The Medicare For All Battle will start soon
I should start by saying I was wrong and Bernie Sanders was right: waiting for the repeal Obamacare battle to finish before introducing a Medicare For All bill was a good move.
Why? Just look at how public opinion on health care shifted this year.
A new poll suggests the country may be shifting left on this core issue, with 62 percent saying it’s the federal government’s responsibility to make sure that all Americans have health care coverage, while 37 percent say it is not.
The survey findings from the Associated Press-NORC Center for Public Affairs Research indicate a change in public attitudes over the past few months, as concerns mounted about GOP legislation estimated to leave tens of millions without coverage.
...As recently as March, the AP-NORC poll had found Americans more ambivalent about the federal government’s role, with a slim 52 percent majority saying health coverage is a federal responsibility, and 47 percent saying it is not.
That's a massive swing in a short period of time in the opposite direction of what Republicans had in mind.
It isn't just the general public. Doctors have joined nurses in coming around to the idea of single-payer as well.
A new analysis shows more than half of U.S. physicians support a single payer healthcare system with 42% “strongly” in favor and another 14% "somewhat" supportive, according to a new survey of more than 1,000 doctors by MerrittHawkins, a nationwide healthcare staffing firm. “Physicians appear to have evolved on single payer,” MerrittHawkins senior vice president Travis Singleton said of the poll.
Bernie says he will introduce his Medicare For All bill next month. Speculation says the bill will include a "slow transition" to universal health care, but the article was light on actual facts.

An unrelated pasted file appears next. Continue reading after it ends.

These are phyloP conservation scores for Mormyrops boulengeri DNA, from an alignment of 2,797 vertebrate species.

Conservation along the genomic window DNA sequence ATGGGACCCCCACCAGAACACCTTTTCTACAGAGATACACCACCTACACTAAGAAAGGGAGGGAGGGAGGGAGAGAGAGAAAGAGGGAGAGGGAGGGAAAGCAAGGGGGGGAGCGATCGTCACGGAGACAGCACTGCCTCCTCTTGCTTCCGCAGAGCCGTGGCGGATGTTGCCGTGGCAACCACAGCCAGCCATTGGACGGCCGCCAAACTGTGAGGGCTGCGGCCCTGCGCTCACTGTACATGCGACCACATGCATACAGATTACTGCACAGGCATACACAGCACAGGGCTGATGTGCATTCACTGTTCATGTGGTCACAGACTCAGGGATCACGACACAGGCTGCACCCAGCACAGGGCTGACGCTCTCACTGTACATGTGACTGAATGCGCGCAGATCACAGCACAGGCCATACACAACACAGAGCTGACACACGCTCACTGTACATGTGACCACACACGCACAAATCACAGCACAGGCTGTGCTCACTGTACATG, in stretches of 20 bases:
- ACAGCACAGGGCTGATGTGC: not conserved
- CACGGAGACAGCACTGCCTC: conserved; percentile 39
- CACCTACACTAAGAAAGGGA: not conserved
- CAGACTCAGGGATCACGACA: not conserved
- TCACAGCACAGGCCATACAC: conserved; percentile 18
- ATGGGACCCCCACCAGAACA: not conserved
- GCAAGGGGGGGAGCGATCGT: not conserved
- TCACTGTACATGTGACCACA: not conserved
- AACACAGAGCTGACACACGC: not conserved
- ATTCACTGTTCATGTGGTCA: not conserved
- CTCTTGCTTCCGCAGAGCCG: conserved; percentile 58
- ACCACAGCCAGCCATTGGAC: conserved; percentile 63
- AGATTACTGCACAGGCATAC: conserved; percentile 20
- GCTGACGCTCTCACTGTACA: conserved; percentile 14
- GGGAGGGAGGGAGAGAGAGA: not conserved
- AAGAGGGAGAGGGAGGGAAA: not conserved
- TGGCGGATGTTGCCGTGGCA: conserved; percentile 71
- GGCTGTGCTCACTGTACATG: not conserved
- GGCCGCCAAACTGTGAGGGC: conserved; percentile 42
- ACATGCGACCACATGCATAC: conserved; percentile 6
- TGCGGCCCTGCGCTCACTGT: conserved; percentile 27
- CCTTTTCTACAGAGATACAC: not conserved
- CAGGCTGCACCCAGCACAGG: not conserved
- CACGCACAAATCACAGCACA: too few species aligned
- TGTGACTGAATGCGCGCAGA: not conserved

Bernie admits that the bill stands very little chance of passing, but the shift in public opinion may give it a chance for legitimate debate.
Trump rode the wave of anger and hostility towards the status quo into the White House. But TrumpCare hurts the people who supported Trump. A bold remedy for fundamental change in the ailing healthcare system would help position the Democratic Party as the party of change and reform and help win back working families who jumped ship in 2016 to support the GOP presidential candidate.
The corporate Democrats are still talking about defending Obamacare, but that's increasingly becoming an untenable position.
Premiums for Obamacare in Iowa will rise more than 50% next year. In Illinois Obamacare premiums will rise between 23% to 43%.
Those are unsustainable increases.
Despite an obviously broken health care system in a state of gradual collapse, TPTB will try to convince us that universal health care is impossible.
For instance, did you know that Canadians want to privatize their health care system like the United States?
In a last-ditch effort to convince Canadians that their public health care system should be privatized, Canadian Medical Association (CMA) President Robert Ouellet has promised to “pull out all the stops” during the association’s annual meeting next week. Trouble is, Ouellet’s mission to lead the change to privatization is exactly the opposite of what 86 percent of Canadians want.